Understanding Scale Structure

The 12 Step Scale Chart

Use this chart to visualise how a scale is made up of whole tones or half tones (aka tones & semitones).

You can click on the Buttons to move forward/backward through the different scales. For example to quickly understand the difference between a major and minor, click on “Major”, then “Minor” (Melodic or harmonic”


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As you learn the scales you gradually get to learn not just the intervals that make up the shape of that scale, but by visualising them like this you can get to hear in your head how they sound, so that instead of needing to learn each note of a scale one by one (parrot fashion) you will gradually develop the skill and aural ability that allows your ears to instantly and subconsciously tell your fingers where to go without thinking about it.

In the illustration you can click on each type of scale and see the pattern. Although there are twelve steps in our staircase, we need to think of these as half steps for a proper analogy with a any of the common musical scales used in western music, this is because traditionally we divided the octave into twelve equal steps which we call semitones. (NB: they aren’t always exactly equal, but that’s another story which we needn’t go into at the moment, for now just think of them as twelve half steps or semitones). And of course there are therefore six whole tones. However the most common scales we use have a combination of whole tones and semitones which make up the “pattern” for each scale. sometimes we think of these patterns as Ws and Hs (for Whole and half), e.g. the major scale is WWH WWWH.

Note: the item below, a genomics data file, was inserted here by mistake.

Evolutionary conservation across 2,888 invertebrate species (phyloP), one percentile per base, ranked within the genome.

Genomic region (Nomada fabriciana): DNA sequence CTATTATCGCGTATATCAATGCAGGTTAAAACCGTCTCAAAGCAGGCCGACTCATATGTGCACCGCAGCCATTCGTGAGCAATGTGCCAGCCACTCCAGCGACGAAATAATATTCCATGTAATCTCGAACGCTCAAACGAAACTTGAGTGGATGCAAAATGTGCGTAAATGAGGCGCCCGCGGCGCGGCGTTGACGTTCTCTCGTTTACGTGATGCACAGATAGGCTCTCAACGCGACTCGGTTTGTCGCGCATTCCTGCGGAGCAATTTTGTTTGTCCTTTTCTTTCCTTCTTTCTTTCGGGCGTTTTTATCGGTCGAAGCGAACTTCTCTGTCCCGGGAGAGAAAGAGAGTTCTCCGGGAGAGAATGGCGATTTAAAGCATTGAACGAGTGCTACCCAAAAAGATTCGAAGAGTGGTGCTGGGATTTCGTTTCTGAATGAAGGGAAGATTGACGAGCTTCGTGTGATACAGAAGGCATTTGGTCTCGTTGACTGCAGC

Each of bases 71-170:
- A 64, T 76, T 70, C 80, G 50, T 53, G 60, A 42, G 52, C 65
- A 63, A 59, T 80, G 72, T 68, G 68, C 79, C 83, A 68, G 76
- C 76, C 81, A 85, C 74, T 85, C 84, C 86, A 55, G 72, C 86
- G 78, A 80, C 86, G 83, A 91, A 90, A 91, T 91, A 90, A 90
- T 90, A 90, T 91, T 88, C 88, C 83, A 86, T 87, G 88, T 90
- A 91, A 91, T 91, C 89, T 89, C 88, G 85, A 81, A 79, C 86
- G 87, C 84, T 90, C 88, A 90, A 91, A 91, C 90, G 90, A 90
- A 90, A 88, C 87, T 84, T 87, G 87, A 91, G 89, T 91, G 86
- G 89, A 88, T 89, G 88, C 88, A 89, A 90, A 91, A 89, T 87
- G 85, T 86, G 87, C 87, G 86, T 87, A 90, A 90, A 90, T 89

To help do this you should not only play the scales on your saxophone, but sing the scales, this will really help you to develop an “ear” for them which will make learning and, more importantly, putting them to good musical use, that much speedier. It’s extremely useful to be able to also play them on a keyboard, especially if you ever intend to learn improvising. There is no need to worry about becoming a great pianist, but being able to play even slowly on a keyboard will help when you are learning to sing and hear the scales as well as really help when you start to learn some more advanced theory, especially how to break scales up into arpeggios and to learn about chords and chord sequences, an understanding of which lays the real foundation to creative improvisation.

While on the subject of chords and improvising, a lot of people when starting out wonder why should a saxophone player need to know about chords? As you may know chords are when you play several notes at once, and you can’t do that on a saxophone can you? So I have included a short section on why and how chords can be useful for saxophone players.




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